Saturday, November 24, 2012

Quite Possibly the Best Job On Earth

The New Zealand All Black Sevens - Gold Medal Winners
Last year I was lucky enough to get a call from the New Zealand All Black Sevens physiotherapist, Matt Wenham (aka Chalky).  He'd heard about me and asked if I'd be interested in working on the team during training camps here in Mount Maunganui.

At the time my wrist was really playing up and I was having treatment on it.  I wasn't sure I'd be able to handle the physicality of working on rugby players, particularly at that level.  I asked Matt if I could think about it and get back to him.

Looking back, it makes me chuckle.  Who in their right mind says "maybe" to the All Blacks Sevens? 

It was an honour being asked.  I didn't have to chase this, they found me and asked ME if I could come work for THEM.  Of course I had to say yes... and I did.

At STOMP - really giving it to him in the gluteus maximus
It's been a long time since I've worked on a team.  The last "team" experience I had was just before I moved to New Zealand and I'd been asked to join the North American tour with STOMP.  I loved being on the road, it was a great social scene.  But the work is hard and the hours are crazy.  I'd work late into the night, often until 3am and then sleep in late.  Working on athletes is physically demanding.  You've got to be pretty fit to keep up.

Mostly I work alone.  I've had my own business for such a long time that I don't know what it's like to get a regular pay check or to work with other people in an office. It's just me and the cats.

On the Set of STOMP
I don't know a lot about rugby.  I've been to a few All Black games and I was a volunteer for the IRB Rugby World Cup in 2011 which was hosted here in New Zealand.  I've even been to the Wellington Sevens.  But I go for the excitement of the game - I don't follow any of the players.

I know the body.  I know how it works.  I understand the mechanics and physiology and how to treat injuries.  I'm a Neuromuscular Therapist and have been doing it for 18 years.  What does it matter if I know nothing about rugby.

I think this was an advantage because I wasn't star struck or nervous about going to work.  I had no idea who any of these guys were.

We are set up in a big common area in the hotel where they stay during their training camps.  There's three of us in there - Chalky, me and Annette, the other therapist who has been with them for years.  It's very relaxed.

I was just thrown into it. I wasn't given the scoop on any of the players - what position they play or what injuries they had.  I didn't even know any of their names.  They all call each other by nicknames.  I was just expected to figure it all out.  I guess most people would know who they were - but not this Canadian girl!  Gradually I got to know the guys and it didn't take long to feel comfortable (but I still don't know most of their full names).  It's a real team environment - I forgot how much I missed it.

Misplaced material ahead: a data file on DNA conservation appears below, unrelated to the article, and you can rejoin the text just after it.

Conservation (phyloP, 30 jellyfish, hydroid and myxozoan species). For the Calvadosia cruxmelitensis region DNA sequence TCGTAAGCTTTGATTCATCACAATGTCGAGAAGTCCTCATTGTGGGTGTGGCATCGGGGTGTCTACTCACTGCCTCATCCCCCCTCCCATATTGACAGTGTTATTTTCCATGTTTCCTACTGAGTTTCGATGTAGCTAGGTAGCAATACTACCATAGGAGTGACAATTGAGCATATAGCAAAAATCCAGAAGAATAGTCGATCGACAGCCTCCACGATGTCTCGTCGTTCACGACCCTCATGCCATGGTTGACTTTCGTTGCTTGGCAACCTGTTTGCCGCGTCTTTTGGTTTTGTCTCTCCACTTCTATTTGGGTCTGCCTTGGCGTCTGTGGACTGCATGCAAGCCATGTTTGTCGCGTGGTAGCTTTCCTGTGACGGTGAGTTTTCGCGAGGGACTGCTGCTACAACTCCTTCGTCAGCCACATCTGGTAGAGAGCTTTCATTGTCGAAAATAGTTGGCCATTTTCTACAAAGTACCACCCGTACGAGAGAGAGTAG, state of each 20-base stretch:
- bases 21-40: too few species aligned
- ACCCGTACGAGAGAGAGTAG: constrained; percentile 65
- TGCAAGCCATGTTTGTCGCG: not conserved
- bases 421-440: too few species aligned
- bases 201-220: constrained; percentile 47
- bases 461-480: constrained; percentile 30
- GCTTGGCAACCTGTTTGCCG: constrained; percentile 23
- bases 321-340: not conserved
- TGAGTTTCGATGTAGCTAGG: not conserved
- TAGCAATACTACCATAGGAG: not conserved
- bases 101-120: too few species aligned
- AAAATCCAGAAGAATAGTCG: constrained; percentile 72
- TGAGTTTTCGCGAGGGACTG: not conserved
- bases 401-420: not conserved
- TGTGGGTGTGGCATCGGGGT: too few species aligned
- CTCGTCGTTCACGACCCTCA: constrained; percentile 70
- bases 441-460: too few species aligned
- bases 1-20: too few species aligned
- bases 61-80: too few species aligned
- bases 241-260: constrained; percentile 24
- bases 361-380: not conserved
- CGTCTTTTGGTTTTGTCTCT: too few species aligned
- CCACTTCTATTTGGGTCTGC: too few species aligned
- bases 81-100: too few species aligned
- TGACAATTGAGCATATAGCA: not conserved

Our shift starts in the evening after 7pm and usually finishes around 10:30, sometimes later.  The guys hang out watching television, chatting to each other, having late snacks and waiting for their turn on the table with one of us.  It's a good vibe.  Very relaxed and easy.  We have a lot of laughs.

Their coach Gordon Tietjens comes in from time to time if he's not off playing tennis.  That man works so hard coaching all day and then he plays tennis for hours in the evening or early morning.  He'll usually pop in for a massage when the last guy has finished (hence the late nights).  Titch is a real  Roger Federer fan.  If Federer doesn't do well, he takes it out on the players at training the next day.

Gordon Tietjens - Coach of the All Black Sevens and hater of cheese
I thoroughly enjoy working with Titch.  He's just an amazing man.  He has presence.  There is a twinkle in his eye and he's always smiling at the end of the day.  You can see that he loves his job.  This past year he was given the great honour of being inducted into the IRB Hall of Fame.  But to me, he's a local who happens to coach the world's best rugby team. We have some great chats on the table.  Titch always asks questions and wants to know everything there is to know about you.  He's genuinely interested in people.  We often talk about public speaking - he does a lot of it.  He gets asked to talk about Team Building - understandably.  This guy knows a thing or two about building winning teams.